Using Flow and Forms for SCCM record import

Recently we have been looking for a way to make it easier for our Service Desk department to add records to SCCM in order to start a new PXE installation, without actually having access to the SCCM environment.

There are lots of commercial self services products on the market you can buy that might be able to create these workflows. However, if your company already has Office 365 licenses that include both Microsoft Forms and Microsoft Flow, it is perfectly possible to create these workflows yourself using a bit of imagination, some basic PowerShell knowledge and of course some technical understanding of SCCM.

Prerequisites are:

  • On-premises data gateway
  • Microsoft Forms
  • Microsoft Flow
  • A functioning SCCM environment

The Gateway

In order to connect Microsoft Flow to on-premise resources (like our SCCM environment) we need to install the Microsoft on-premises data gateway which you can download right here.

You can install the on-premises data gateway on any server, but your SCCM environment needs to be able to have access through PowerShell. I’ve installed the on-premises data gateway on one of my SCCM Site Server to make sure this access is provided.

The Installation itself is pretty simple.

 Just click the big, blue “Install” button and the rest will follow automatically.
After the installation, start the on-premises data gateway application and sign in with the Office 365 account your will use with Microsoft Flow.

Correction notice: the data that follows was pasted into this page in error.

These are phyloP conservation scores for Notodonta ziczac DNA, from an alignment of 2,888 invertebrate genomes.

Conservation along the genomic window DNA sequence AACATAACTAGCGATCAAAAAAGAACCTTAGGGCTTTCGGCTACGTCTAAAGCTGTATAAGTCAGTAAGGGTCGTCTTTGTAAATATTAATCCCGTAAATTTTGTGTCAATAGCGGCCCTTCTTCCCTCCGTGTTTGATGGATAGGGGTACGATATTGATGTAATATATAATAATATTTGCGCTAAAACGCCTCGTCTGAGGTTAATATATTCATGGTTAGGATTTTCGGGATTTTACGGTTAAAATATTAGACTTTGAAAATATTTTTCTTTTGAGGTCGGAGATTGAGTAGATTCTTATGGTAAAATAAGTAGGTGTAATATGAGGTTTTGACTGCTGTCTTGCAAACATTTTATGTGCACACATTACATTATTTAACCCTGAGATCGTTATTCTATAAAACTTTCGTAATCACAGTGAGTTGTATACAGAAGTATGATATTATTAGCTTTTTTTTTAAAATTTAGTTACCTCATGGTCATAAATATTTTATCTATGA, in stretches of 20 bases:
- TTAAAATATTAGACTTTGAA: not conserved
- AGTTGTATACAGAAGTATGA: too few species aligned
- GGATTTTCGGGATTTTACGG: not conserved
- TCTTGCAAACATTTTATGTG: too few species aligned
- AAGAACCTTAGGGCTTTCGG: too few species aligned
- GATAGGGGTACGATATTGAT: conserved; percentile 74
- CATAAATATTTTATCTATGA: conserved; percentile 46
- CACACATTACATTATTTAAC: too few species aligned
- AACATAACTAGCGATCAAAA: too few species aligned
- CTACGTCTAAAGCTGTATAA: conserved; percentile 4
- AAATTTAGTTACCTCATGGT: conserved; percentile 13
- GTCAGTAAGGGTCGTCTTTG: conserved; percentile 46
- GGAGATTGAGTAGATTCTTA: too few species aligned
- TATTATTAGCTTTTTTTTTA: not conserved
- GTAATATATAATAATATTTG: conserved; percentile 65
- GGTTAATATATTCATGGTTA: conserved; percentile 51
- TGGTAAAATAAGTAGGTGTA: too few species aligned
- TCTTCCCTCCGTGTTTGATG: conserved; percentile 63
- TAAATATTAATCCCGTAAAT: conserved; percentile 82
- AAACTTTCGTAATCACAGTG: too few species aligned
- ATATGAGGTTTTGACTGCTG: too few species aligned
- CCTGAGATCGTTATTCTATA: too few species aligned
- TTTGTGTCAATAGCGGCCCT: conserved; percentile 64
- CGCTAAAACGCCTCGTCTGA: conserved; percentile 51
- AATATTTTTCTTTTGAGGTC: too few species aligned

The Form

Now, let’s start a Form in Microsoft Forms.

Go to https://forms.office.com and login with your Office 365 account.

Based on the complexity of the record you would like to create in SCCM you need to create the relevant “questions”.

At the very least, you need a field to fill either the MAC Address and/or SMBIOS GUID. SCCM needs this information to be able to know if your physical device needs to respond to the PXE advertisement you’ve deployed to the “Pre-Installation” collection we will create, later in this article.

I’ve also created fields to select Office 365 suite architecture (x86 or x64), OS language and keyboard layout, hardware type (notebook or VM) and the location of the office the device is installed in (I use this to eventually base the device name on).

Of course, you can create any kind of field that fits your needs.

The Flow

After you have filled out the form with the correct values, and click the “Submit” button, you need to tell Microsoft Flow to pickup this form.

We can start doing this by creating a new automated flow and choosing “When a new response is submitted” as a trigger.

 

Next, in the newly created automated flow, add an “Apply to each” action.

In the “Apply to each” action, you should be able to choose “List of response notifications”. Please select this and add the action “Get response details”

In the “Get response details” action, once again select the form you want to use in the “Form id” field.

In the “Response Id” field, select the “Expression” tab, and paste the following:

first(triggerBody()?['value'])?['resourceData']?['responseId']

The expression you’ve paste in takes the first item in the collection of responses the flow expects back, since there can only be one answer for the trigger this is fine and will never result in errors. You can recreate this expression by just choosing the ‘first’ statement in the dynamic content expression window, and then choosing response id from dynamic content.

After adding the expression, click on “Add an action” and select “Create CSV Table”

Extend the “Show advanced options” setting an choose “Custom”.

Now, you’ll get the option to add custom headers and select corresponding values. In the example below, I put simple headers like “macaddress”, “smbiosguid” and “hardwaretype”.

In the “Values” column you can select the corresponding sections from the client registration form Forms we’ve created first.

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Using Flow and Forms for SCCM record import

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